Welcome to Reason: Is there a place for live-in tutors in India?

The crackdown on tutoring in China has roiled the shares of tutoring companies traded in Hong Kong and New York
Pic: Edex Live
Pic: Edex Live

“When I was growing up, my parents told me, 'Finish your dinner. People in China and India are starving.' I tell my daughters (now), 'Finish your homework. People in India and China are starving for your job.'”  - Thomas Friedman (b.1953), an American political commentator and author – a three-time Pulitzer Prize-winner.

Homework has become pivotal to school/college-going youngsters today. It is apt to start (and end) this topic from India’s gurukula system of education which has been in existence since ancient times. The Upanishads (1000-800 BCE) mention multiple gurukulam, including that of guru Drona at Gurgaon.

In modern times the students have to go to the tutor and a whole town, Kota in Rajasthan, has emerged as the coaching capital of India. The COVID pandemic added another dimension of on-line teaching and learning. The latest is corporatisation of education as reflected in the following report (10/9/21).

India’s most valuable startup, the online education provider Byju’s, is in talks to raise between $400 million to $600 million and then accelerate plans for an initial public offering next year. The Bangalore-headquartered company could close the pre- IPO fundraising in a few weeks at a valuation of about $21 billion. Byju’s is led by a former teacher Byju Raveendran.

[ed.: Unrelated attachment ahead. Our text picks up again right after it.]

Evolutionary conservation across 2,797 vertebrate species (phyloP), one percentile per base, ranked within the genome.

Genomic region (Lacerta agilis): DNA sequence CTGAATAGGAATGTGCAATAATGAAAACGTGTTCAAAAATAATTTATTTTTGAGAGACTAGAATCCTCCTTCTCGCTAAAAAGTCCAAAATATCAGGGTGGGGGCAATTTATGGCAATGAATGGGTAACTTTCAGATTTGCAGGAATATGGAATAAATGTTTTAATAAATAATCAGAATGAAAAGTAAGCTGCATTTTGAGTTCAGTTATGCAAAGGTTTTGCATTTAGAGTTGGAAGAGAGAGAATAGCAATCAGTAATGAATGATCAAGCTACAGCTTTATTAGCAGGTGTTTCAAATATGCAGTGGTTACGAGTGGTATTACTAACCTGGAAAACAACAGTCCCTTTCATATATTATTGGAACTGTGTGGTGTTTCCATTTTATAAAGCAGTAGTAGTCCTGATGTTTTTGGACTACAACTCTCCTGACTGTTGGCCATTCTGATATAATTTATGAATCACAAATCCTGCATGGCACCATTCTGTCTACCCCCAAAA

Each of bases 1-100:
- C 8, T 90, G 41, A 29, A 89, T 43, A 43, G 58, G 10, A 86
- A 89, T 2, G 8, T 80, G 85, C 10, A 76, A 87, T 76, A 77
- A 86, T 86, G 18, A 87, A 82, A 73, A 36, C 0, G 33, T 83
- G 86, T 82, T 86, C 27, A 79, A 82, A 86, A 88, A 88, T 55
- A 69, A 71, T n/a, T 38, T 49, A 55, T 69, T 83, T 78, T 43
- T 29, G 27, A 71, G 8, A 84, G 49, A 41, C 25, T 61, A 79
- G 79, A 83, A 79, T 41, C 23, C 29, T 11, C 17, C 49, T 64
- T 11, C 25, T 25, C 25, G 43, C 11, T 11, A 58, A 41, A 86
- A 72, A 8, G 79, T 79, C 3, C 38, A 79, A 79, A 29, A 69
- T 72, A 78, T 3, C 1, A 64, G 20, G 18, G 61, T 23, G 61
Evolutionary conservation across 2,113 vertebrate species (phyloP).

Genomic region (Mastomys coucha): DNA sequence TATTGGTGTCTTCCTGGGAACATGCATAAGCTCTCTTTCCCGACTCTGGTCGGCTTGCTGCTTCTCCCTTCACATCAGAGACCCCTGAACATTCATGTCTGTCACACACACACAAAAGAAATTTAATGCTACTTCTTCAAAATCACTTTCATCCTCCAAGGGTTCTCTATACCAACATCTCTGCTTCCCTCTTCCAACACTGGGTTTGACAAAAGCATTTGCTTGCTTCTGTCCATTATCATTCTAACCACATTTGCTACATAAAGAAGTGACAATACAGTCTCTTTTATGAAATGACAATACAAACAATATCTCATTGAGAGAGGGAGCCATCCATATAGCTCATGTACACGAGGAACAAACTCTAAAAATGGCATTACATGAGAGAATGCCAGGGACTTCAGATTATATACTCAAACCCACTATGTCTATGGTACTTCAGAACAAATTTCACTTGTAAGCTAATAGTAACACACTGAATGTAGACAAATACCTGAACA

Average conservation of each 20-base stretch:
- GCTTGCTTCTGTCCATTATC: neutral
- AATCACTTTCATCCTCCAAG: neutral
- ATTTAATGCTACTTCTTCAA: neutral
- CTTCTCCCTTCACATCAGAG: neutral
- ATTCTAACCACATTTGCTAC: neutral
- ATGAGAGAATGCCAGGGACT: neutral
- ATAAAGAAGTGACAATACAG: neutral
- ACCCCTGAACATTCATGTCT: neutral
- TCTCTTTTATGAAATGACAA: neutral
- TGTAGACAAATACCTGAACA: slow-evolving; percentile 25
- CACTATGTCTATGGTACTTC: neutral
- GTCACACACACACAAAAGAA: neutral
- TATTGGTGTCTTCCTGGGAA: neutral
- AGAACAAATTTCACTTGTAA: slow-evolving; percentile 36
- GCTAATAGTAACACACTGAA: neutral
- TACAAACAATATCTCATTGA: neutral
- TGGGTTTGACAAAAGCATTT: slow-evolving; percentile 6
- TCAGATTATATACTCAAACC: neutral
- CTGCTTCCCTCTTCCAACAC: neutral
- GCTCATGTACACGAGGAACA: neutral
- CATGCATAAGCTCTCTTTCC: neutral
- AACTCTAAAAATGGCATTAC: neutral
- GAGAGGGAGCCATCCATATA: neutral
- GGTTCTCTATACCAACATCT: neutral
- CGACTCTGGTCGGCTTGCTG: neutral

A report by Reuters (8/9/21) says the following on the subject.  

China banned private tutors from giving classes online or in unregistered venues such as residential buildings, hotels and coffee shops, ramping up its effort to stamp out all for-profit tutoring.

Authorities banned for-profit tutoring in subjects on the school curriculum in an effort to ease pressure on children and parents. A competitive higher education system has made tutoring services popular with parents but the government has sought to reduce the cost of child-rearing in an effort to nudge up a lagging birthrate.

Media has reported on various ways parents and tutors have been trying to circumvent the rules, including how some agencies were advertising “ live-in tutors” who could command salaries of up to 30,000 yuan ($4,650) a month. The crackdown on tutoring has roiled the shares of tutoring companies traded in Hong Kong and New York.  

The ministry said attempts to evade the regulations include hiring private tutors in the guise of "housekeeping services", "cultural communication" or "live-in tutors" as well as conducting classes in the name of summer camps or study tours.  

In India’s case, it would be reverse of its centuries-old Gurukul heritage. To conclude, if China is set for “Live-in Teachers”, can India be far behind?

The subject is open to many views. What are yours?

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